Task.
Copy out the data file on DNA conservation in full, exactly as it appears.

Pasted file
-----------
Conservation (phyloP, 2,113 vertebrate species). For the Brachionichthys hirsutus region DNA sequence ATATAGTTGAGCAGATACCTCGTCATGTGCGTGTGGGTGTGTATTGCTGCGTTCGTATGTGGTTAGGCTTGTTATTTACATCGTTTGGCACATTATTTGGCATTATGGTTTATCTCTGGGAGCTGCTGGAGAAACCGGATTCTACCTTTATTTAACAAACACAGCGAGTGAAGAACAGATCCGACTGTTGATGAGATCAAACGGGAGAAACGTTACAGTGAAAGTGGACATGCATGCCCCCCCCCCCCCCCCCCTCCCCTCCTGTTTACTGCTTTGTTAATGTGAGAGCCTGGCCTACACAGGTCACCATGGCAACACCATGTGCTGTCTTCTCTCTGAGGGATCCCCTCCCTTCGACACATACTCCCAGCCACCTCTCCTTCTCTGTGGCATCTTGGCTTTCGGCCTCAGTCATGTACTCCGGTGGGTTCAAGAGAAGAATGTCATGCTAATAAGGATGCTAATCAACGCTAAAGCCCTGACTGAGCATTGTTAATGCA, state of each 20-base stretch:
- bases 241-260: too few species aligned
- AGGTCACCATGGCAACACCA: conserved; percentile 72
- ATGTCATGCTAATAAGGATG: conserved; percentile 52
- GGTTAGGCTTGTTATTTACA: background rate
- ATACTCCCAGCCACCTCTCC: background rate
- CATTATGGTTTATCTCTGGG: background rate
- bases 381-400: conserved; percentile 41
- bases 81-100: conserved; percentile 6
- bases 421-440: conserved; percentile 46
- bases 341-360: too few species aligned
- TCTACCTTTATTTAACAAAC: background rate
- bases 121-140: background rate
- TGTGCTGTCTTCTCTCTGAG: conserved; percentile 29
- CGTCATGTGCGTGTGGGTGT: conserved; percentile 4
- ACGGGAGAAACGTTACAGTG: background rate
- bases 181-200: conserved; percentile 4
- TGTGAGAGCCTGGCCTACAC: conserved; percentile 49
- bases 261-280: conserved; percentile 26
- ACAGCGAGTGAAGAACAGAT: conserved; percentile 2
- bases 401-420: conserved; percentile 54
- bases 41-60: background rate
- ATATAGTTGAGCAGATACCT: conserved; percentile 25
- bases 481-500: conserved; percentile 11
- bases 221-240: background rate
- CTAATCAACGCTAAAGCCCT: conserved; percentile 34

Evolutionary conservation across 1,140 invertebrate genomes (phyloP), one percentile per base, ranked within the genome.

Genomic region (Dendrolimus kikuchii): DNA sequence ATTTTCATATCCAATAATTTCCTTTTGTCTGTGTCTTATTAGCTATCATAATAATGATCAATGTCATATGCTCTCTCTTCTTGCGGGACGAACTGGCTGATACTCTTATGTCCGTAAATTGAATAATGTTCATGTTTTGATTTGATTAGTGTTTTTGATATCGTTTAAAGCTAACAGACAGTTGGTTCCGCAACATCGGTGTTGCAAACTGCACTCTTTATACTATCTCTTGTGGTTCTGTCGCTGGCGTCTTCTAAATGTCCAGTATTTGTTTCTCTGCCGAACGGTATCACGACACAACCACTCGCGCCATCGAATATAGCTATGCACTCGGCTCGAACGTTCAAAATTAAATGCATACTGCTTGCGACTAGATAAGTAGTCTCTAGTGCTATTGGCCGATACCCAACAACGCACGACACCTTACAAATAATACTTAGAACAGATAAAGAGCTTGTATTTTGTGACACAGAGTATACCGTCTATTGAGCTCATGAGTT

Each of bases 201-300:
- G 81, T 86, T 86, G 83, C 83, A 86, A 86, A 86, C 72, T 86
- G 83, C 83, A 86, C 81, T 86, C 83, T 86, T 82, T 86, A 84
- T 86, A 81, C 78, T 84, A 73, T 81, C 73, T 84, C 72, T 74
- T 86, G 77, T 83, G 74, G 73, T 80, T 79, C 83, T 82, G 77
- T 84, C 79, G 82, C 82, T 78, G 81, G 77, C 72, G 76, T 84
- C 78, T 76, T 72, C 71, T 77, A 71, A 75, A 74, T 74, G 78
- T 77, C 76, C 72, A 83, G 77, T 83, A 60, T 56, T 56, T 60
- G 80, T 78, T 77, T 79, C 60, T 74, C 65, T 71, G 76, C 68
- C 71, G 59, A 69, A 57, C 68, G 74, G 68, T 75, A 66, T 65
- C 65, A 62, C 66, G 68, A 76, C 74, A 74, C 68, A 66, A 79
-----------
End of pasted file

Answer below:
Conservation (phyloP, 2,113 vertebrate species). For the Brachionichthys hirsutus region DNA sequence ATATAGTTGAGCAGATACCTCGTCATGTGCGTGTGGGTGTGTATTGCTGCGTTCGTATGTGGTTAGGCTTGTTATTTACATCGTTTGGCACATTATTTGGCATTATGGTTTATCTCTGGGAGCTGCTGGAGAAACCGGATTCTACCTTTATTTAACAAACACAGCGAGTGAAGAACAGATCCGACTGTTGATGAGATCAAACGGGAGAAACGTTACAGTGAAAGTGGACATGCATGCCCCCCCCCCCCCCCCCCTCCCCTCCTGTTTACTGCTTTGTTAATGTGAGAGCCTGGCCTACACAGGTCACCATGGCAACACCATGTGCTGTCTTCTCTCTGAGGGATCCCCTCCCTTCGACACATACTCCCAGCCACCTCTCCTTCTCTGTGGCATCTTGGCTTTCGGCCTCAGTCATGTACTCCGGTGGGTTCAAGAGAAGAATGTCATGCTAATAAGGATGCTAATCAACGCTAAAGCCCTGACTGAGCATTGTTAATGCA, state of each 20-base stretch:
- bases 241-260: too few species aligned
- AGGTCACCATGGCAACACCA: conserved; percentile 72
- ATGTCATGCTAATAAGGATG: conserved; percentile 52
- GGTTAGGCTTGTTATTTACA: background rate
- ATACTCCCAGCCACCTCTCC: background rate
- CATTATGGTTTATCTCTGGG: background rate
- bases 381-400: conserved; percentile 41
- bases 81-100: conserved; percentile 6
- bases 421-440: conserved; percentile 46
- bases 341-360: too few species aligned
- TCTACCTTTATTTAACAAAC: background rate
- bases 121-140: background rate
- TGTGCTGTCTTCTCTCTGAG: conserved; percentile 29
- CGTCATGTGCGTGTGGGTGT: conserved; percentile 4
- ACGGGAGAAACGTTACAGTG: background rate
- bases 181-200: conserved; percentile 4
- TGTGAGAGCCTGGCCTACAC: conserved; percentile 49
- bases 261-280: conserved; percentile 26
- ACAGCGAGTGAAGAACAGAT: conserved; percentile 2
- bases 401-420: conserved; percentile 54
- bases 41-60: background rate
- ATATAGTTGAGCAGATACCT: conserved; percentile 25
- bases 481-500: conserved; percentile 11
- bases 221-240: background rate
- CTAATCAACGCTAAAGCCCT: conserved; percentile 34

Evolutionary conservation across 1,140 invertebrate genomes (phyloP), one percentile per base, ranked within the genome.

Genomic region (Dendrolimus kikuchii): DNA sequence ATTTTCATATCCAATAATTTCCTTTTGTCTGTGTCTTATTAGCTATCATAATAATGATCAATGTCATATGCTCTCTCTTCTTGCGGGACGAACTGGCTGATACTCTTATGTCCGTAAATTGAATAATGTTCATGTTTTGATTTGATTAGTGTTTTTGATATCGTTTAAAGCTAACAGACAGTTGGTTCCGCAACATCGGTGTTGCAAACTGCACTCTTTATACTATCTCTTGTGGTTCTGTCGCTGGCGTCTTCTAAATGTCCAGTATTTGTTTCTCTGCCGAACGGTATCACGACACAACCACTCGCGCCATCGAATATAGCTATGCACTCGGCTCGAACGTTCAAAATTAAATGCATACTGCTTGCGACTAGATAAGTAGTCTCTAGTGCTATTGGCCGATACCCAACAACGCACGACACCTTACAAATAATACTTAGAACAGATAAAGAGCTTGTATTTTGTGACACAGAGTATACCGTCTATTGAGCTCATGAGTT

Each of bases 201-300:
- G 81, T 86, T 86, G 83, C 83, A 86, A 86, A 86, C 72, T 86
- G 83, C 83, A 86, C 81, T 86, C 83, T 86, T 82, T 86, A 84
- T 86, A 81, C 78, T 84, A 73, T 81, C 73, T 84, C 72, T 74
- T 86, G 77, T 83, G 74, G 73, T 80, T 79, C 83, T 82, G 77
- T 84, C 79, G 82, C 82, T 78, G 81, G 77, C 72, G 76, T 84
- C 78, T 76, T 72, C 71, T 77, A 71, A 75, A 74, T 74, G 78
- T 77, C 76, C 72, A 83, G 77, T 83, A 60, T 56, T 56, T 60
- G 80, T 78, T 77, T 79, C 60, T 74, C 65, T 71, G 76, C 68
- C 71, G 59, A 69, A 57, C 68, G 74, G 68, T 75, A 66, T 65
- C 65, A 62, C 66, G 68, A 76, C 74, A 74, C 68, A 66, A 79